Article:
Aaron Pike – Nordic Skiing

What does it mean to you to be able to represent other Americans with disabilities as a U.S. Paralympian?
It's a privilege to be able to represent the U.S. Paralympics and Americans with disabilities.  It's a chance to break stereotypes and for people to see us as athletes first instead of someone with a disability.

With the growth of the Paralympic Movement, how has the perception towards people with disabilities changed?
I think that it has slowly changed with social media being a powerful tool to showcase Paralympians.  Because of increasing media attention and increased broadcast time for Paralympic events there has been a huge increase in the Paralympic Movement. Much more media coverage is needed though in order to spark more interest in the Paralympics. 

What do you want people to know about being a Paralympian?
That at the elite level it's no different than the Olympics and that most Paralympians would love it if adaptive sports were opened up to anyone, not just people with a physical disability.  Adaptive equipment such as a basketball chair is an equalizer and makes for an equal playing field.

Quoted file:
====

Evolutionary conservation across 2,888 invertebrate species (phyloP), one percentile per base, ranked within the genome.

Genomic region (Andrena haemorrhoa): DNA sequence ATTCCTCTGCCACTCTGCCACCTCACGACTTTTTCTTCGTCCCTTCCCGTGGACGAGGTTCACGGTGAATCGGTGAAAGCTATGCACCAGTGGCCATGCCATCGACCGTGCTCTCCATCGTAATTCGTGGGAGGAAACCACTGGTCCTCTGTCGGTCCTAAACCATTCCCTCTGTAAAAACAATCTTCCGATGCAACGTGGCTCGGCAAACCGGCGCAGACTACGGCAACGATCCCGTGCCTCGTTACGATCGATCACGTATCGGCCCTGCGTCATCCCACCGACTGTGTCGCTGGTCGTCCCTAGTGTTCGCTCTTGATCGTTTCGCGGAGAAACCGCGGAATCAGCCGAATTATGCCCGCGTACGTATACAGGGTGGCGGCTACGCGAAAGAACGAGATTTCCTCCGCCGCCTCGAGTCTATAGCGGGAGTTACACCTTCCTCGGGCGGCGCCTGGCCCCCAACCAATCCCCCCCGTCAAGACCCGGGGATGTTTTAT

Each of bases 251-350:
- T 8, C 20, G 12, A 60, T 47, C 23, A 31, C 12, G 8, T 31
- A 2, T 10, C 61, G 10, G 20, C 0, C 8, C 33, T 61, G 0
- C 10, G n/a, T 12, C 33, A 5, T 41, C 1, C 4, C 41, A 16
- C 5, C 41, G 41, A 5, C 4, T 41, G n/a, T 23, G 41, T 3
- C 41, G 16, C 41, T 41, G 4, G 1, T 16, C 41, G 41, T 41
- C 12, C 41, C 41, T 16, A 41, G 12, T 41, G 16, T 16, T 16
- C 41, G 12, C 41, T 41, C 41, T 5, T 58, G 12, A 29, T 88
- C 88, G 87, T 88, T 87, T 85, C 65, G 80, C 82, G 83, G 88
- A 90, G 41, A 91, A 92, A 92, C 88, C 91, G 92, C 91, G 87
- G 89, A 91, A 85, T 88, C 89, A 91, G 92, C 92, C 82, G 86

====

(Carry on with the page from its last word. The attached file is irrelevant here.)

Matthew Simpson – Goalball

What does it mean to you to be able to represent other Americans with disabilities as a U.S. Paralympian?
Being a Paralympian is an honor. Many people don't have any firsthand knowledge of people with disabilities, and as awareness grows both at home and abroad, we as paralympians really get to be ambassadors for sport and disability. That opportunity to educate people is just as valuable as the chance to compete. As Paralympians we raise the bar on what people believe is possible with a disability, and because of that we can raise the bar of expectations for all people with disabilities. 

With the growth of the Paralympic Movement, how has the perception towards people with disabilities changed?